Protest revote on new school at I.S. 59

By Queens Courier Staff |

With elected officials at their side, parents, teachers, and staff of I.S. 59 in Springfield Gardens gathered in the school’s auditorium recently, to protest the integration of the Eagle Academy into their building.

On Saturday, March 20, a group of about 60 people came together to listen to over a dozen speakers lead them in their communal rallying cry – “No Revote!”

The decision of whether to place the academy in the same building as I.S. 59 has already been voted on by the Panel for Educational Policy (PEP), which decides school sites. For the first time in PEP’s existence, the outcome that the Department of Education wanted was not what they received from the panel, and the proposal was rejected.

However, because three of the panel’s 13 members failed to attend the meeting, the city is looking for a revote.

“We made our case, followed the rules, and we won,” said Assemblymember William Scarborough. “The fact that we’re back here means that they’re saying ‘If we don’t get our way, we get a do-over.”

Councilmember Leroy Comrie voiced similar complaints with how the panel has handled losing the vote.

“I’ve been stood up in my life, I’ve had people lie to me in my life, but I’ve never had an issue like this with PEP, where they had a vote that they lost, but because they’re so autocratic, they want to hold a re-vote,” he said. “We are dealing with a tradition of people who always want to get their own way.”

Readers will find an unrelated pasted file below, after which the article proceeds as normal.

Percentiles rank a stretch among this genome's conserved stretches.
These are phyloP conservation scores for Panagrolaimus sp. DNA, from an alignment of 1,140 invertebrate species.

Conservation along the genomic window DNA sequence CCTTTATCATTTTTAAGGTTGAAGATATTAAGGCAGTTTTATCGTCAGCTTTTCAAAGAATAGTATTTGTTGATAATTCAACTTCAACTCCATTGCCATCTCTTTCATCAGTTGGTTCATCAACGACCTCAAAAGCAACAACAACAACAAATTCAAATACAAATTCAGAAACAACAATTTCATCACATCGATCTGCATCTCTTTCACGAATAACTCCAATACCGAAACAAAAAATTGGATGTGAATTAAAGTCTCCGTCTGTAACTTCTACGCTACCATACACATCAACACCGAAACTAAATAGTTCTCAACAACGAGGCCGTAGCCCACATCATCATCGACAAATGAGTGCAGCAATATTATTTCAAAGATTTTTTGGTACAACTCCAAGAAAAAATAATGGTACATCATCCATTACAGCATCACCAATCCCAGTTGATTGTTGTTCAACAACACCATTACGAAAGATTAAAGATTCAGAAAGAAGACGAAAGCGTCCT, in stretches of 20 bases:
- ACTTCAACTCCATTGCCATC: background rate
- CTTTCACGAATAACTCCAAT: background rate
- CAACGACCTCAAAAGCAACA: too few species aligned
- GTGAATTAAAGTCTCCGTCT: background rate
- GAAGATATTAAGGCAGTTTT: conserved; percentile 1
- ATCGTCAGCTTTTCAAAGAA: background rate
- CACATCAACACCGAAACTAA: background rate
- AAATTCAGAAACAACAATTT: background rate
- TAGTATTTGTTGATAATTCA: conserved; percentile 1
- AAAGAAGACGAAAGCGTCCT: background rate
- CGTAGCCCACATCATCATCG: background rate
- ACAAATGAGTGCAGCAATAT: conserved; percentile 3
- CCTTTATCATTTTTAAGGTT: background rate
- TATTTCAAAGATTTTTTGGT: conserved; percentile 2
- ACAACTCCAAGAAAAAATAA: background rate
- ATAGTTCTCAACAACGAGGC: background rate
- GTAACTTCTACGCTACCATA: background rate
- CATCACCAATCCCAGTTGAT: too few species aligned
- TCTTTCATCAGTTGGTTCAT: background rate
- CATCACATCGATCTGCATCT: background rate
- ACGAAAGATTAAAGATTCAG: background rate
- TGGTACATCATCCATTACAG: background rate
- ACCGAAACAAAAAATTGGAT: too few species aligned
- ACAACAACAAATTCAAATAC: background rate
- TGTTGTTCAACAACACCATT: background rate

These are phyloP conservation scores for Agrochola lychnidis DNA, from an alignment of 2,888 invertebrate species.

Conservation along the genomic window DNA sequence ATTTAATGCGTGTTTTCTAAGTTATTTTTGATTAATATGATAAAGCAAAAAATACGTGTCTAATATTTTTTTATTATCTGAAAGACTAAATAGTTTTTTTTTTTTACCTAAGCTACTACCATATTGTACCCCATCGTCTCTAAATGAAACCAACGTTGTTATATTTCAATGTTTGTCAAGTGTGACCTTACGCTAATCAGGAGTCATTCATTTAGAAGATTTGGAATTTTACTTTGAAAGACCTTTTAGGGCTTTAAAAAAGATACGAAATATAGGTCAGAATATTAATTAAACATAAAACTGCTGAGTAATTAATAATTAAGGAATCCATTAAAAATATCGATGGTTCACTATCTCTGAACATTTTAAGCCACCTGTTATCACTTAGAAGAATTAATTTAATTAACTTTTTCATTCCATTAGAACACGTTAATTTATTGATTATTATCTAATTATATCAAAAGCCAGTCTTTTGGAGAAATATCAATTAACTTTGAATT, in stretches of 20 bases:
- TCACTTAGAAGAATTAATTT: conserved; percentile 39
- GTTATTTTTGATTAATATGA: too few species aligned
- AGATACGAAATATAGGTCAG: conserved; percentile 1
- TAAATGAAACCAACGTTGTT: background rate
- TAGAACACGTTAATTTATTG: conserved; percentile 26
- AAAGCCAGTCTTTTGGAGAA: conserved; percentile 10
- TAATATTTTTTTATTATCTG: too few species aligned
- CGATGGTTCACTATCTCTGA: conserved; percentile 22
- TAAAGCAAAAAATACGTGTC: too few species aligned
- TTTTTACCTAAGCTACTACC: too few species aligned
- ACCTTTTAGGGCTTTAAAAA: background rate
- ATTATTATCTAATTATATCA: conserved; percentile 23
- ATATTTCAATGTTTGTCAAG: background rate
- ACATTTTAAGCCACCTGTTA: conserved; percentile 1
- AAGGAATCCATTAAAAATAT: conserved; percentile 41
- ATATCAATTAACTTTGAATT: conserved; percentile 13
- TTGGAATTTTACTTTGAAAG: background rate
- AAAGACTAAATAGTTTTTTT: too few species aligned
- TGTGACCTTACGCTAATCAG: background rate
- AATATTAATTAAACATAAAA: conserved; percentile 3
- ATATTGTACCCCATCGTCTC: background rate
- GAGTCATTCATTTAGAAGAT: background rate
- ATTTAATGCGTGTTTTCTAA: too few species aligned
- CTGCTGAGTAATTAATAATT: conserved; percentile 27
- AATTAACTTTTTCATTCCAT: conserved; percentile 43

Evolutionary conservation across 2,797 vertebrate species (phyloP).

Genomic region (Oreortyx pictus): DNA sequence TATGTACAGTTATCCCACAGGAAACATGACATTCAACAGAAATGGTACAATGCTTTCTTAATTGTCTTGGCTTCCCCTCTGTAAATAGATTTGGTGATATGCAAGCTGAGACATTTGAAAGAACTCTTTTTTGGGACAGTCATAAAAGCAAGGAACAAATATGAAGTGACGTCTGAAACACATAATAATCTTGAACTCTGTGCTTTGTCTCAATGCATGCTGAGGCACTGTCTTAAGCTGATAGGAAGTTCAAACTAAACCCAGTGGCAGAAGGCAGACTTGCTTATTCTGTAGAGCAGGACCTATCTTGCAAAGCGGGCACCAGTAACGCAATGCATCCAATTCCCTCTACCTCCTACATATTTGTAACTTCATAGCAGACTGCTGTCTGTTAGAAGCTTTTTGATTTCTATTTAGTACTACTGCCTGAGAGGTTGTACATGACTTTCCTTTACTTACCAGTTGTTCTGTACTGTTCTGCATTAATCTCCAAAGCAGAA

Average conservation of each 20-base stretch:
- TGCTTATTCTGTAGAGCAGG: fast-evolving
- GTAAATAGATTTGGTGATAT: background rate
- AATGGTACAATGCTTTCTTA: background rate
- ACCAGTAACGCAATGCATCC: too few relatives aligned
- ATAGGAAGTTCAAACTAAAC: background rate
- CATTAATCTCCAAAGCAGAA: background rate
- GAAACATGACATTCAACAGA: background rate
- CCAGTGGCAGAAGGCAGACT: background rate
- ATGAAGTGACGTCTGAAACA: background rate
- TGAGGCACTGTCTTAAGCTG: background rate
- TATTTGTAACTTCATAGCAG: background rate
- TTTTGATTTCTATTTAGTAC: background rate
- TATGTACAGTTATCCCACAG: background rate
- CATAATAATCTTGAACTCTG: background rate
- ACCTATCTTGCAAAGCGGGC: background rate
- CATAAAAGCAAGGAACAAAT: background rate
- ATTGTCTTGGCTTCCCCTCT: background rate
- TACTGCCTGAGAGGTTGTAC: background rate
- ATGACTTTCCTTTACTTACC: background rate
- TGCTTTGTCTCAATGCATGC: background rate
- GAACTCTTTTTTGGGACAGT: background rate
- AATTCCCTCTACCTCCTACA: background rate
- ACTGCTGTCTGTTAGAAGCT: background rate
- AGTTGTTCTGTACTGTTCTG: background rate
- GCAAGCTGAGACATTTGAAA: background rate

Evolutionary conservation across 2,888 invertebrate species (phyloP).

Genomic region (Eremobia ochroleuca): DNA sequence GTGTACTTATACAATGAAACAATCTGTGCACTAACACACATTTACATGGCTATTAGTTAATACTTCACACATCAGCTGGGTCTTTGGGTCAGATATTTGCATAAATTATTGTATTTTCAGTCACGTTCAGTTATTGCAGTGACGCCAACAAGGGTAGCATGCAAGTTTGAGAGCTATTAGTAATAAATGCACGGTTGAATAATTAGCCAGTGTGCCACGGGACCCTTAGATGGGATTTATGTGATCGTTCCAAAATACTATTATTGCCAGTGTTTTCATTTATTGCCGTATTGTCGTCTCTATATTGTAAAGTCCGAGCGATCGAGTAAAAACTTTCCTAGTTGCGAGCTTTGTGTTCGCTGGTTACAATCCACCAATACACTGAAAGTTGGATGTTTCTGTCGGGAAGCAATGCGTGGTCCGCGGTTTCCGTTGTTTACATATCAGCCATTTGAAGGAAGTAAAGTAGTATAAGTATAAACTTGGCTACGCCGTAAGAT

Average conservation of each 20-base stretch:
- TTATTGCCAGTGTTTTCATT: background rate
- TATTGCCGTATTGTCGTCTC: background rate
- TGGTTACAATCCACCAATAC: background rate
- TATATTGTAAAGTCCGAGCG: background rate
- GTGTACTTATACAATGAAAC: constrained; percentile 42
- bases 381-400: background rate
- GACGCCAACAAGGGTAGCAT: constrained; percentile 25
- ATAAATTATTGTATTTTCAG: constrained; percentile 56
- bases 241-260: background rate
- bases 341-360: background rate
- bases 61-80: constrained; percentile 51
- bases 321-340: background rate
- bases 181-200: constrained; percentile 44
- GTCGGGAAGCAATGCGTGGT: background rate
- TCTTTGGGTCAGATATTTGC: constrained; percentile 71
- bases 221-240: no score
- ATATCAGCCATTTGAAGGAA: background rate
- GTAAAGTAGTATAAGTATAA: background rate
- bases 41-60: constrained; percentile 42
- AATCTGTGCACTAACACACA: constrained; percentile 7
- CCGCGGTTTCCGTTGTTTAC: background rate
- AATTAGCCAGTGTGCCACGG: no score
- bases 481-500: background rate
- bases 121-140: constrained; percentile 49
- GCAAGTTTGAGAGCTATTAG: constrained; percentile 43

I.S. 59 is a public middle school, covering grades 6-8. While it has struggled in the past, it has improved markedly during the 6-year tenure of its current principal, Carleton Gordon, who brought a new educational format with him. The school received an “A” grade in the latest Department of Education progress report.

“We created the academy system, small-learning environments, which gave our teachers the opportunity to learn about a group of students,” said Gordon. “With this structuring, teachers and students work together. If the Eagle Academy is brought here, that piece, which I consider the lynchpin to our success, will be destroyed.”

“We need an education solution, not a political or bureaucratic solution,” he said.

Kechia Winn, the school’s PTA President, opened the meeting as its first speaker, and cited the school’s stance on the possible charter school integration.

“If the Eagle Academy comes here, we will have to sacrifice resources,” she said. “What will happen to our students? They will slowly phase us out.”

Although every speaker opposed the integration of the Eagle Academy into I.S. 59’s building, many also applauded the work of the academy, stating that it is simply the location that they objected to.

“We think the Eagle Academy is a good institution, just not in this building,” said Alicia Hyndman, CDEC 29 President.

“The Eagle Academy deserves better, and 59 deserves better,” said Adrienne Adams, Educational chair of Community Board 12. “Why are we getting the scraps off of someone else’s table? We deserve a full meal.”

The PEP will hold a second vote on Tuesday, March 23 at the Michael J. Petrides School in Staten Island. I.S. 59 will be sending a school bus full of protestors to the site.